There is a proposal for Buzzard's Bay in MA. It has several features that Cape Wind detractors would love to complain about -- endangered bird species, fairly close to shore, major shipping lane, inside a state designated ocean sanctuary. But some Cape Wind opponents like Kennedy and Frank seem to think it sounds like a pretty good location. One can only wonder if it might have something to do with "blue-blood" Cape Wind geography (Nantucket, Yarmouth, Barnstable, etc) vs. "blue-collar" Buzzard's Bay geography (Bourne, New Bedford, Mattapoisett, etc).
2.25.2008 6:34am
Aultimer:
Brian K wrote:

I must have missed that meeting of all environmentalists where we chose that belief and silently killed every environmentalist who disagreed with us.

I'm pretty sure it was the council where nuclear power was moved from the enemies list to the don't admit we were wrong but change position hopefully before its too late list.
2.25.2008 8:16am
Waldensian (mail):

Some Texans see the sleek new turbines as a welcome change in the landscape.

No doubt. In some parts of Texas, a thousand enormous 300-foot-tall fiberglass Bob's Big Boys would be a "welcome change in the landscape."
2.25.2008 9:12am
bittern (mail):
re dew: "opponents like Kennedy and Frank" --
Barney Frank flipped from anti- to pro- Cape Wind in June 2006.
2.25.2008 10:29am
SeaDrive:

Their conclusion? One dead bird per turbine per year. Far more -- by orders of magnitude -- birds die to plate glass than wind turbines.


According to a guy who sat next to me on a plane, and who self-identified as a gov't employee (DEP, perhaps), there is more concern about bats than birds.
2.25.2008 10:31am
arbitraryaardvark (mail) (www):
The rest of the article is worth reading. Good numbers on land prices doubling in one county in Texas because of the wind boom.
2.25.2008 11:05am
The Unbeliever (mail):
What's more important, a few birds or global warming/energy security?


Does anyone seriously think that going from 1% to 5-7% of energy used in the US will either solve global warming, or significantly reduce our dependance on foreign energy sources? I thought most electricity on the national grid was produced by coal or nuclear, the fuel for which is readily available in the US. I don't know enough about the relative emissions data to comment on the impact to global warming, but I suspect it would be negligble.

Also, do those projected future figures measure a percentage of today's energy use, or of the US projected future energy use--which is likely to increase, thus depressing the resulting % of any wind power increases?
2.25.2008 12:40pm
Richard Aubrey (mail):
Probably aren't many places to work this in Texas since you need terrain relief. But there are coal-fired power plants which have, for peak hours, a water reservoir. It's filled by power from the plant. The water is then released through turbines during peak hours. This way, the plant runs at the most economical speed.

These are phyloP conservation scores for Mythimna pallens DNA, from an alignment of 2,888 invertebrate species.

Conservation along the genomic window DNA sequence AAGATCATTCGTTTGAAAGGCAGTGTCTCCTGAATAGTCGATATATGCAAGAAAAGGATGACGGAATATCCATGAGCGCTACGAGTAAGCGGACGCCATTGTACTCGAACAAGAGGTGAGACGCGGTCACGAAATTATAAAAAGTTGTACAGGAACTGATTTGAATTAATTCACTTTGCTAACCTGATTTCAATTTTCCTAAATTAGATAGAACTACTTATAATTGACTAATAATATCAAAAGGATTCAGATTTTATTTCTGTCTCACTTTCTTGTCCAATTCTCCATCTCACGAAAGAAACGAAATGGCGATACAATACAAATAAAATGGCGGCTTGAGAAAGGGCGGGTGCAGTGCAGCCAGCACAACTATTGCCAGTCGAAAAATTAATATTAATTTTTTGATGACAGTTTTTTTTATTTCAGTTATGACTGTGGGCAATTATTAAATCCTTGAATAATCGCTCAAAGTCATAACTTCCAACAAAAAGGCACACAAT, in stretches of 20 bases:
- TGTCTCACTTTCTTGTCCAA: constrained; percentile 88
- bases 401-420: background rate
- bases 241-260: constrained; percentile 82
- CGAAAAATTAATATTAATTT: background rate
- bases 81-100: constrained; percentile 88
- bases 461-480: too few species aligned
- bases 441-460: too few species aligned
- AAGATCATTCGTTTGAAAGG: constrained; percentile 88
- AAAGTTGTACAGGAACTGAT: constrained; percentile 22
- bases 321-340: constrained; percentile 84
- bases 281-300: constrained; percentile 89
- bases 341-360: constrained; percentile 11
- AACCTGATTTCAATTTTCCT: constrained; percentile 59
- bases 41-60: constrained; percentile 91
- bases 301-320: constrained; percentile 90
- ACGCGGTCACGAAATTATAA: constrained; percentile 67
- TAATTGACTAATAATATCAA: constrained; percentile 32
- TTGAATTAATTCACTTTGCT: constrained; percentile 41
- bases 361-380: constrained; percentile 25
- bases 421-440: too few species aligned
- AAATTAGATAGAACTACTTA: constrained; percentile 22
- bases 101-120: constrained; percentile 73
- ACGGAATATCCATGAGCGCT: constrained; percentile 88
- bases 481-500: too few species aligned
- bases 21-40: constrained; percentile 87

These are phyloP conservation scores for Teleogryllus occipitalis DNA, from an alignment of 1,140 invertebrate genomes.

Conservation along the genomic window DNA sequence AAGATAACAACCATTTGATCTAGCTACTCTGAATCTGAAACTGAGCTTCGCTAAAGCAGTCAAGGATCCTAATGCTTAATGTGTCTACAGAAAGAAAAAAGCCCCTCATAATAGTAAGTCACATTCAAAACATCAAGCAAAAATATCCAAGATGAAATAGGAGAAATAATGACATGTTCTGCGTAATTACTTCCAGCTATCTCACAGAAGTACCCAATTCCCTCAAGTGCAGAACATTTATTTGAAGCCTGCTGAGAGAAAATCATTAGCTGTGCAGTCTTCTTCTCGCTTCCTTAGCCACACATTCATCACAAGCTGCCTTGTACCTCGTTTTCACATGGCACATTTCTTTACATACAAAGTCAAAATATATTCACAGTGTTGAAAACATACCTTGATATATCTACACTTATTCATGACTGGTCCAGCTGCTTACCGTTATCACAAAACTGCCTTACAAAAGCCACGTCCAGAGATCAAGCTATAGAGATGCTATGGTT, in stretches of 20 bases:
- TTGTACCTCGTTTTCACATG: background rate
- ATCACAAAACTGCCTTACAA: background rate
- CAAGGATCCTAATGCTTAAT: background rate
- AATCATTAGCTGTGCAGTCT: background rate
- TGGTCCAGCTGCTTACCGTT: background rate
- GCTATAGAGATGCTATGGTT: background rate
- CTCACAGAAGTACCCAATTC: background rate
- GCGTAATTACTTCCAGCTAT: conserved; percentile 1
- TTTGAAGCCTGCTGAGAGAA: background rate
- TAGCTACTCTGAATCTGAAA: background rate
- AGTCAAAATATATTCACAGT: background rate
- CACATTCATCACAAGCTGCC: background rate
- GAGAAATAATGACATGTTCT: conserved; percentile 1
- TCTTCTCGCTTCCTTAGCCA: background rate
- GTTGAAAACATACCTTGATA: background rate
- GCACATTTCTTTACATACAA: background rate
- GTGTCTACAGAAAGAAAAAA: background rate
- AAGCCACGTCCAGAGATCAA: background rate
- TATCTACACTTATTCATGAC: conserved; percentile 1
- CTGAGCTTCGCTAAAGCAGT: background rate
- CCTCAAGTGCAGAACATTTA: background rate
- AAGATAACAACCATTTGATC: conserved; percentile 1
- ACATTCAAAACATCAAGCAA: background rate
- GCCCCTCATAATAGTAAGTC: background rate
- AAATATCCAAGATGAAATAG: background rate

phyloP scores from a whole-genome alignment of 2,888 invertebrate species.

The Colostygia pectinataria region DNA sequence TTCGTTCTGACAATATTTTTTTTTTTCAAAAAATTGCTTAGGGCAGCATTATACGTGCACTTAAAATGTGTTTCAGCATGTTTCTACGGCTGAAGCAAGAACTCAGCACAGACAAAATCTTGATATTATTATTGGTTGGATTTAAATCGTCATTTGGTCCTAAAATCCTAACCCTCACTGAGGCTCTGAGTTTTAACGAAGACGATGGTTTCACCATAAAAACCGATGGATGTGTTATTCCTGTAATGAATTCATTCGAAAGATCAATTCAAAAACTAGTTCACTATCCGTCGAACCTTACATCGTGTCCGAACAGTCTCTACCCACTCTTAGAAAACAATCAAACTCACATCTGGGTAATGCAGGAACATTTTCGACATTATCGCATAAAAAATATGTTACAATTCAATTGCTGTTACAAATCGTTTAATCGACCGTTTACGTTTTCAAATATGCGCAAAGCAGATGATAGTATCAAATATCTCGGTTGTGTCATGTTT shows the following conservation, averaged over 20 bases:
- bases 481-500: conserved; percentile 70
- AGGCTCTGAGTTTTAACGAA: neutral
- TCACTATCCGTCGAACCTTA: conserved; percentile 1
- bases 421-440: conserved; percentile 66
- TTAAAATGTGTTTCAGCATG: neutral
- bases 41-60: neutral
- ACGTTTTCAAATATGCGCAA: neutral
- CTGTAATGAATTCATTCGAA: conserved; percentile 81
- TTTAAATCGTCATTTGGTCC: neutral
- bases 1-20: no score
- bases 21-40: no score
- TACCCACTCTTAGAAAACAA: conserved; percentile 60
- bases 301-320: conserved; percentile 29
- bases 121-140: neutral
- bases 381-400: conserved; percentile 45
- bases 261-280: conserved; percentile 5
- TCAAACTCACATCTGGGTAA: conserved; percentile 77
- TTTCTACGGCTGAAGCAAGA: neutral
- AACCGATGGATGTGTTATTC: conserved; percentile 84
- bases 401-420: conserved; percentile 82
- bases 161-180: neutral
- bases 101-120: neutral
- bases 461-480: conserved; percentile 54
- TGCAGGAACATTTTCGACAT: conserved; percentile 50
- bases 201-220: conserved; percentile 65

Wind power could fill the reservoir, or supplement it.
2.25.2008 1:14pm
dew:
bittern re dew: "opponents like Kennedy and Frank" --
Barney Frank flipped from anti- to pro- Cape Wind in June 2006.


Thanks. I had a house in Bourne not too many years ago and obviously have not been keeping up with current event details...

The Unbeliever: Does anyone seriously think that going from 1% to 5-7% of energy used in the US will either solve global warming, or significantly reduce our dependance on foreign energy sources?

Unless there is a magic bullet somewhere that can solve 100% of those problems (reduce foreign fuel dependence, global warming), won't it be useful to have several 5-7% solutions? Wind power has a number of problems, but I am not sure how "it doesn't solve everything by itself" is one of them.
2.25.2008 3:27pm
Elliot123 (mail):
"I must have missed that meeting of all environmentalists where we chose that belief and silently killed every environmentalist who disagreed with us. I also missed the meeting where you were elected THE ONE. it must be a big burden to be the sole person on this planet who can speak what all environmentalists believe without fear of assassination."

You are missing so many meetings we are seriously considering revoking your Berkenstock privleges.
2.25.2008 3:58pm
Brian K (mail):
You are missing so many meetings we are seriously considering revoking your Berkenstock privleges.

i guess it's a good thing i don't wear them.
2.25.2008 11:09pm
shawn-non-anonymous:
The bird issue is just an emotional argument. If people were really worried about birds, the first thing they'd do is stop letting their domestic, predatory house cats out of the house. A plate glass window or a wind turbine doesn't chase its prey.
2.26.2008 9:56am